The Telegraph columnist Dan Hodges famously tweeted that Sandy Hook was the end of the gun control debate in America, because “once America decided killing children was bearable, it was over.” It was a stark analysis about our level of bloodshed and our collective unwillingness to do anything to stop it. After the last shooting which shocked but didn’t shake America, I wrote that my generation—millennials—are “the most frequent sacrificial lambs on the altar of the Second Amendment.” Never did I imagine that just over a month later a serious contender for the presidency would say, essentially, that he’s OK with that.

Apparently, though, victims of gun violence aren’t worth his time. On the same Fox & Friends appearance in which he said he’d charge the gunman Rambo-style, host Brian Kilmeade asked whether Ben Carson would visit victims’ families like President Obama. “Probably not,” Carson said, adding: “I would go to the next one.”

The next one? There shouldn’t be a next one. Ben Carson has basically conceded that he sees no need to prevent future massacres. Victims themselves, he reasons, can prevent them, and even if they can’t, their lives are not worth nearly as much as his right to own assault weapons without even so much as a mandatory background check.

The gunman shot him and dozens of others anyway, proving that common sense, and not American bravery, is what is missing in the gun control debate.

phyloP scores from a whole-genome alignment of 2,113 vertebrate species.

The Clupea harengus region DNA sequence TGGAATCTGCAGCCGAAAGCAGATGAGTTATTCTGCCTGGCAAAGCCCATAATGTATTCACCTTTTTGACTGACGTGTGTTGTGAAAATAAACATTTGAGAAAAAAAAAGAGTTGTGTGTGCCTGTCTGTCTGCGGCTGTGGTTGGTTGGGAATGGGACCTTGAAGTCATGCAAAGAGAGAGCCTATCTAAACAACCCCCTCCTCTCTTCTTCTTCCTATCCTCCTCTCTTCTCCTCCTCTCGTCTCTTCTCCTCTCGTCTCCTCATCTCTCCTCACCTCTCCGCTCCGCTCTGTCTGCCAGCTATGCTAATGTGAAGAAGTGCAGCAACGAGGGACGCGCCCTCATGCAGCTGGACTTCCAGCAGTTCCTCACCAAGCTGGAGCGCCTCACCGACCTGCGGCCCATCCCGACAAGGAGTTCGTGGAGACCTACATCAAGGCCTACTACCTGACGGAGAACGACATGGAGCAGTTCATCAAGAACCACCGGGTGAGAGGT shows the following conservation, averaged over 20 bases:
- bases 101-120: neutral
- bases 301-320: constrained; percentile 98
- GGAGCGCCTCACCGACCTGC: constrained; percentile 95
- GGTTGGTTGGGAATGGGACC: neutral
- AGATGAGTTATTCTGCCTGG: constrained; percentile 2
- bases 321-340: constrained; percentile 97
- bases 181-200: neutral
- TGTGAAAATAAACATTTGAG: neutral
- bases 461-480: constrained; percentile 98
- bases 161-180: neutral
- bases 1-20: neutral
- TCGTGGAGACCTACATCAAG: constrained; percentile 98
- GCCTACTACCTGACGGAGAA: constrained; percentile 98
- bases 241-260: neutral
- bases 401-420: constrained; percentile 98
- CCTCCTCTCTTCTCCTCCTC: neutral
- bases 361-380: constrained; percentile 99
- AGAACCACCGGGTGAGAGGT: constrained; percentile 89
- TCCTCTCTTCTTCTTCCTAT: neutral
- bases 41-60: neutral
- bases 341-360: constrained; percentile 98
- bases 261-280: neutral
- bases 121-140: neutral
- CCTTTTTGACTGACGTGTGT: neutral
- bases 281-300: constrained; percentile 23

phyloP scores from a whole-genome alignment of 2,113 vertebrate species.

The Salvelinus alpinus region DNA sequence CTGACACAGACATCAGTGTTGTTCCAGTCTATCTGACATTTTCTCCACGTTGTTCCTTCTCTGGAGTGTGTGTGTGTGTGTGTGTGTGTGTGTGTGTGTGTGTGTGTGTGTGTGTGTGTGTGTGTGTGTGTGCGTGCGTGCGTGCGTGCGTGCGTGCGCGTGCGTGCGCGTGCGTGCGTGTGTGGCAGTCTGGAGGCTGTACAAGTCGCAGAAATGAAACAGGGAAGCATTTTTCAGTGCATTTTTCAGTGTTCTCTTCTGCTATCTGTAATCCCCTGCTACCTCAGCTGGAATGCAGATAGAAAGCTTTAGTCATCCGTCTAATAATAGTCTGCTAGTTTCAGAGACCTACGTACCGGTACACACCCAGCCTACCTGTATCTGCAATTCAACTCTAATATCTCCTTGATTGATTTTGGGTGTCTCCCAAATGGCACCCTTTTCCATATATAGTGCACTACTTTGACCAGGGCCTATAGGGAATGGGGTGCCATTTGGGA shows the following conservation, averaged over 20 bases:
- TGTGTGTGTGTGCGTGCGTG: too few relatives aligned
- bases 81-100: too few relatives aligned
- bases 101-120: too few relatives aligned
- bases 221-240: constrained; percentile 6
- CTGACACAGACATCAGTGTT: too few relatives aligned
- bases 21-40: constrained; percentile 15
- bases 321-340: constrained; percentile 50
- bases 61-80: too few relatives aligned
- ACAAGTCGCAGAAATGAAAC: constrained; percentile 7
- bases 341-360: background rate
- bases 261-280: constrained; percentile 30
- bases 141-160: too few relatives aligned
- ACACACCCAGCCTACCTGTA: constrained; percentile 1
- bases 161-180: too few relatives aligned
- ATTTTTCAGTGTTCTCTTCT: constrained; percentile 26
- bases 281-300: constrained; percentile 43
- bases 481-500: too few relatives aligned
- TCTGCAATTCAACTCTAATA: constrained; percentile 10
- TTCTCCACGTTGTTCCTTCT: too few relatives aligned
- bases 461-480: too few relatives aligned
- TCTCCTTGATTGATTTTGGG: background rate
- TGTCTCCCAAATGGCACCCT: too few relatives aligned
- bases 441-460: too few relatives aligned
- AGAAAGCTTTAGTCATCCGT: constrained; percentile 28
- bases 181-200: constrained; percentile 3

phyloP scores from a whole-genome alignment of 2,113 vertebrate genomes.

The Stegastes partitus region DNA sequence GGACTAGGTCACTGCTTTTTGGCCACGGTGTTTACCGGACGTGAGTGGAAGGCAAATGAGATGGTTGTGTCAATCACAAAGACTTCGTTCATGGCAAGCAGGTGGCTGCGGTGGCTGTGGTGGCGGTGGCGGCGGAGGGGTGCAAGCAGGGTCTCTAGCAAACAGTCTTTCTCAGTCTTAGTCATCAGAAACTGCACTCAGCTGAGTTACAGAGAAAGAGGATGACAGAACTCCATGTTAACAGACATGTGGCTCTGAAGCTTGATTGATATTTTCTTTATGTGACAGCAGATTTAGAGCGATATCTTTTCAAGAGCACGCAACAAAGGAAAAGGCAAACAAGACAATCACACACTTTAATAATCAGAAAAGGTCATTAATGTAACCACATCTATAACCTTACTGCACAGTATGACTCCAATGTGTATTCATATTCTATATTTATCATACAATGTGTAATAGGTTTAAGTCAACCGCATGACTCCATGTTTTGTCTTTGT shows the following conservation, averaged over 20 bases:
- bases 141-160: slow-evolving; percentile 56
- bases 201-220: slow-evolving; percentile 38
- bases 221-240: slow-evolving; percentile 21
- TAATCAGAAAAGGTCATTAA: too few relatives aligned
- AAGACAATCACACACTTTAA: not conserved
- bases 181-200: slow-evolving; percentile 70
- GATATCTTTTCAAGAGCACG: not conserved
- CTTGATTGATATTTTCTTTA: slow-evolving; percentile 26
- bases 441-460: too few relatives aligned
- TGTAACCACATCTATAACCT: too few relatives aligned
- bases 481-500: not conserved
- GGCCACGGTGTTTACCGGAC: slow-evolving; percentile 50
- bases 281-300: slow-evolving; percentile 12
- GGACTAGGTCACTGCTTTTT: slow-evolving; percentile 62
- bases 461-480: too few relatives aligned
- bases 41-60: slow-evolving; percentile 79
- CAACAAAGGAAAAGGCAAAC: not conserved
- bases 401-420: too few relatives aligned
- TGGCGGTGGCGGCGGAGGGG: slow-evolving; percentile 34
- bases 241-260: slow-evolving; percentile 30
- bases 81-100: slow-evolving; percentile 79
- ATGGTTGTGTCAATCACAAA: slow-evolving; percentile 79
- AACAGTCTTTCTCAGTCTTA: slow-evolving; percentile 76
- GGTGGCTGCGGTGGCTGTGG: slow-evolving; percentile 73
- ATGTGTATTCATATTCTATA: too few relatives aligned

Carson’s comments are by far the most odious we’ve heard from a candidate in the wake of the Umpqua tragedy, but he’s not the only one that has been remarkably cold-hearted. When asked about his response to the shooting, former Florida governor Jeb Bush simply answered: “Stuff happens.” He added, “There’s always a crisis and the impulse is always to do something and it’s not necessarily the right thing to do.”

However, Bush is ignoring the fact that when it comes to America, it’s the same crisis over and over again. Earlier this month, the BBC reported that there have been 294 American mass shootings this year alone, and 2015 isn’t even over.

Across the aisle, the Democratic candidates are marginally better. Senator Bernie Sanders (I-Vt.) has come under criticism for originally being elected to Congress with NRA support (though he now has a D- rating from the group) and his tepid record on gun control—though he has consistently supported assault weapons bans. This week, former Secretary of State Hillary Clinton rolled out her gun control plan, which pivots to the left of Sanders and includes using executive power to close the “Charleston loophole” by requiring background checks for gun sales and transfers made by private citizens.

Of all the candidates, only former Maryland governor Martin O’Malley (who you may recall is also running for president) pledged to go even further, banning the sale of assault weapons and making gun trafficking a federal crime.

Unfortunately, candidates like Ben Carson have zero interest in reforming America’s gun problem, and instead, they would like to see more heroes like Chris Mintz step up to the plate. However, that’s a ghastly approach. We shouldn’t be encouraging more Americans to stand down shooters. We should be solving our gun crisis so our country doesn’t need them. Stuff happens, but mass shootings don’t have to. 

Skylar Baker-Jordan is a Chicago-based essayist, commentator, and journalist writing about masculinity, the LGBT community, and U.K. politics. 

Photo via DonkeyHotey/Flickr (CC BY SA 2.0)

Skylar Baker-Jordan

Skylar Baker-Jordan

Skylar Baker-Jordan is a Chicago-based essayist, commentator, and journalist writing about masculinity, the LGBT community, and U.K. politics.